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Monday Feb 18, 2013

Cape Town nets R2 billion from event hosting

Cape Town tourism receives an annual boost of R2 billion from hosting major events. The city takes nearly 50 percent of the market share of conventions hosted in Africa.

The Cape Town International Convention Centre.

Last year, Cape Town's central city events included the Mining Indaba ( R106 million), Design Indaba (R326.9m), Cape Argus Pick n Pay Cycle Tour (R450m), Cape Town International Jazz Festival (R700m), Old Mutual Two Oceans Marathon (R223m) and the Loerie Awards and Creative Week (R100m).

Rob Kane, chairman of the Cape Town Central City Improvement District said: "These events together attract well over 159 400 attendees, which has enormous positive ripple effects on business such as hotels and retailers within the CBD, too.

"Our research shows that 30 percent of visitors who come here for business at first come back again for leisure," Kane said.

"The statistics are a result of a strategy aimed at ensuring the CBD is a quality environment where business can flourish" he said.

According to the Cape Town Central City Improvement District's 2012 State of Cape Town Central City Report, the CBD hosts 75 percent of all major local events as well as 90 percent of business and international events in the Cape Town metro.

Mariette du Toit-Helmbold, chief executive of Cape Town Tourism said: "While international visitors do weigh up the cost and time of a long-haul flight to the tip of Africa from Europe and America, the travel time is offset by the complexity and authenticity of our diverse and textured urban offering".

Kane said the CBD's status as a favourite destination for conferencing was not a fleeting one. He said that according to the Cape Town Central City Improvement District's report last year, the Cape Town International Convention Centre (CTICC) already had more than 863 bookings confirmed until 2020 and with the centre's R700m expansion scheduled for completion in mid 2015, that number was set to increase.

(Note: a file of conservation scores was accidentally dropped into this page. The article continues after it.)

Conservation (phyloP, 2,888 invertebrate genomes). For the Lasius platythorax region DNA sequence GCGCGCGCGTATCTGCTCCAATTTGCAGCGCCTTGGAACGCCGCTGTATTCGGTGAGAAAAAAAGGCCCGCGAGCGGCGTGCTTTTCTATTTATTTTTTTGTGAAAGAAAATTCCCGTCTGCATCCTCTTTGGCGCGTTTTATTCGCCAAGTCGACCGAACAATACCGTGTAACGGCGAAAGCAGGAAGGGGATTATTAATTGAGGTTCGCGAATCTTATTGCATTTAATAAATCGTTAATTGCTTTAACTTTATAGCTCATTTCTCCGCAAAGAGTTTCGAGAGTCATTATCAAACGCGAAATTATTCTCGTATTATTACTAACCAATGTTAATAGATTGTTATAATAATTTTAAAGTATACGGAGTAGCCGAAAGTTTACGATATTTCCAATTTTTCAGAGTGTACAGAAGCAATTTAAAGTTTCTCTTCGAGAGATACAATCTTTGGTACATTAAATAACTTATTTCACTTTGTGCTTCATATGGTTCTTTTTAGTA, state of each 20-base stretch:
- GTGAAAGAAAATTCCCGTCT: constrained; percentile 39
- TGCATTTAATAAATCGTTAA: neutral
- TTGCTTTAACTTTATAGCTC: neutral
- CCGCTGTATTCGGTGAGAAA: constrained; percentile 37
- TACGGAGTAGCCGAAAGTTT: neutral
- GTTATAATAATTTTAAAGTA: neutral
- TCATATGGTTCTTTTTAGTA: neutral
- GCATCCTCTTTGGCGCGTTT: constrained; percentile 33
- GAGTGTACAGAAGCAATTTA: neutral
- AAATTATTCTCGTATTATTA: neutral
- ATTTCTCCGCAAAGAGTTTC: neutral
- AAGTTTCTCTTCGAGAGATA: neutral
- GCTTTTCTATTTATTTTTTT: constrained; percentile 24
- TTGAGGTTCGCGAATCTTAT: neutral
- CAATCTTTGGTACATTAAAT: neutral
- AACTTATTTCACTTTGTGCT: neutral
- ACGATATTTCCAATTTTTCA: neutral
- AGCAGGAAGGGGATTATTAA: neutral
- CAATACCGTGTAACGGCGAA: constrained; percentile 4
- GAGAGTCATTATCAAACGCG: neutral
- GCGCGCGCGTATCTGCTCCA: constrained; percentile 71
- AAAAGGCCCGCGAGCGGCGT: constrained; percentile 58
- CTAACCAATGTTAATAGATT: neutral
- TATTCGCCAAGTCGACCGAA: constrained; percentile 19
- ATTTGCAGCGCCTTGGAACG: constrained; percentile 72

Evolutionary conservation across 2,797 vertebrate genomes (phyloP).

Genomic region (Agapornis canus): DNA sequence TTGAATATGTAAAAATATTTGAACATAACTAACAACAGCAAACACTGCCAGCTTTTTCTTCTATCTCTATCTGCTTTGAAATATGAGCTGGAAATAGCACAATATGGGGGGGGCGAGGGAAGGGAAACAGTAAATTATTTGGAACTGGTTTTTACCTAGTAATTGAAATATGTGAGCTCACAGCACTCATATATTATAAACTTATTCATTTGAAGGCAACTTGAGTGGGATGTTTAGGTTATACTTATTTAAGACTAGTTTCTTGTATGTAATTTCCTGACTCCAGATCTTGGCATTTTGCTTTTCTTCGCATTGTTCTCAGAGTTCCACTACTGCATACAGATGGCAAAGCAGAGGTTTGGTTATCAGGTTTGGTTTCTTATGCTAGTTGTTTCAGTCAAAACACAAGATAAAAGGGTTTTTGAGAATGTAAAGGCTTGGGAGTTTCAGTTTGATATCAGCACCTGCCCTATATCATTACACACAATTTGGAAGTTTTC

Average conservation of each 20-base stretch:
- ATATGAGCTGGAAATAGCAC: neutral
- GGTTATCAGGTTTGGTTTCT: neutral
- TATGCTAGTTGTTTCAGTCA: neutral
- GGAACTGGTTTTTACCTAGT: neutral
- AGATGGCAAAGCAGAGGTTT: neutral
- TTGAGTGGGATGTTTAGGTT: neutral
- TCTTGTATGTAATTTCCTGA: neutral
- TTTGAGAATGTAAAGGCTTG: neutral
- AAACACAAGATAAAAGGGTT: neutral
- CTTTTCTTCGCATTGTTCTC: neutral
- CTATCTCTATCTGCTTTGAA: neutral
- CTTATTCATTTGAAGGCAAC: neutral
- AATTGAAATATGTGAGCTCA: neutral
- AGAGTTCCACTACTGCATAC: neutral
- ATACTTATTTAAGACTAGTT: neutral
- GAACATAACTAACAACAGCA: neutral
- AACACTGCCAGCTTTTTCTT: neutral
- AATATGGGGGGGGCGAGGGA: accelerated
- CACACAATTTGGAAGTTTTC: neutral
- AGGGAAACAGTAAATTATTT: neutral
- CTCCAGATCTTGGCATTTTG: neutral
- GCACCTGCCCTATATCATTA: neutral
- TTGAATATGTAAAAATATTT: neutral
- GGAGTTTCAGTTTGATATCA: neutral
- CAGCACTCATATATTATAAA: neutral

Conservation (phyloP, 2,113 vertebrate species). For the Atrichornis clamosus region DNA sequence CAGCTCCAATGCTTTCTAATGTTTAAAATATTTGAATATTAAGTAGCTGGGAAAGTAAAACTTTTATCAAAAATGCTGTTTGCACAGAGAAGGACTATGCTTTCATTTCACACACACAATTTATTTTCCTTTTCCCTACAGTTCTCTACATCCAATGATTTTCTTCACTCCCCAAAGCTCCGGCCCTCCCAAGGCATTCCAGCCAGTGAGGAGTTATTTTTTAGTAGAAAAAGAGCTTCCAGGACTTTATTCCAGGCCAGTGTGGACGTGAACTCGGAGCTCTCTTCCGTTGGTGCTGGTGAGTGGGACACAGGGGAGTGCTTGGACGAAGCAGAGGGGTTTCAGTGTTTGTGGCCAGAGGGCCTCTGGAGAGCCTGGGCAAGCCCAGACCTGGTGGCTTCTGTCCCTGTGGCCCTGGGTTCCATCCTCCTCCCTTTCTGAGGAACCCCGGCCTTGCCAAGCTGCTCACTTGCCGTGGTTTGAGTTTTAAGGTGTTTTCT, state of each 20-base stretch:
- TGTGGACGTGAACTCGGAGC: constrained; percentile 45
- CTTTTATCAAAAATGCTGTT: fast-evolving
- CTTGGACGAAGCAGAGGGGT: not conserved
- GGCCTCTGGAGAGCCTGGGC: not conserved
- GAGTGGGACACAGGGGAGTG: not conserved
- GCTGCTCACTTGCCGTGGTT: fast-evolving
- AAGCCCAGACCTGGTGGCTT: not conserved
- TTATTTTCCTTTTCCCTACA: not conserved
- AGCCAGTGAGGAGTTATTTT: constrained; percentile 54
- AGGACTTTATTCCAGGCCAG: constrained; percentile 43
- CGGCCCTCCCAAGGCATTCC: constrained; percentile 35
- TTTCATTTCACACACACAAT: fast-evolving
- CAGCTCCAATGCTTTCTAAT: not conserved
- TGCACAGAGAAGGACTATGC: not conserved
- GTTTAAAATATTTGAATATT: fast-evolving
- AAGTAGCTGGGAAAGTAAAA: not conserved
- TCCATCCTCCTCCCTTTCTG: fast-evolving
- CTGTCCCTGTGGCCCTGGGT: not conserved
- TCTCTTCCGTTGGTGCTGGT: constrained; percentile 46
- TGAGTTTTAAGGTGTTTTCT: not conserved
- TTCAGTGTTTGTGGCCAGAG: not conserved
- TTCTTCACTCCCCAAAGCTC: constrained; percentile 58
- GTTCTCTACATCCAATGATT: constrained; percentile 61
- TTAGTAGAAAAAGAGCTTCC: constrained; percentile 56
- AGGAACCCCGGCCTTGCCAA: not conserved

Readers of the Daily Telegraph, one of the UK's most widely-read daily newspapers, voted Cape Town as their "favourite city worldwide" last year.

"Tourism of any kind is a vital contributor to the economy of the central city of Cape Town," Kane said.

"We have no doubt that with the expansion of the CTICC and improving infrastructure such as the expanded public transport network and faster broadband, we will be able to grow tourism in Cape Town even further, increasing the 30 percent of business visitors who return to our shores for leisure," he said.

Earlier this month the MEC for Finance and Tourism's office said the CTICC had contributed almost R20bn to South Africa's GDP in the nine years since its construction.

In the 2011/12 financial year, more than 7 000 direct and indirect employment opportunities were created in the Western Cape and across South Africa as a result of the centre's activities.

The future macro-economic benefits of the CTICC's expansion have been calculated as follows:

Contribution to the national GDP of R705m in 2016, increasing to R1.98bn by 2018. The cumulative contribution to GDP is expected to exceed R7.7bn by 2020.

Contribution to Western Cape GDP of R214m in 2016 increasing to R531m by 2020. The cumulative contribution to GDP to total R2.2bn by 2020.

The creation of 539 sustainable direct jobs in 2016, increasing to 1 082 direct jobs in the province by 2020.

The creation of 888 indirect jobs throughout South Africa in 2016, increasing to 1 973 indirect jobs by 2020.

Cumulative contributions to taxes of over R736m, indirect household income of R4.0bn and the generation of net foreign exchange of R181m by 2020.

Cape Argus


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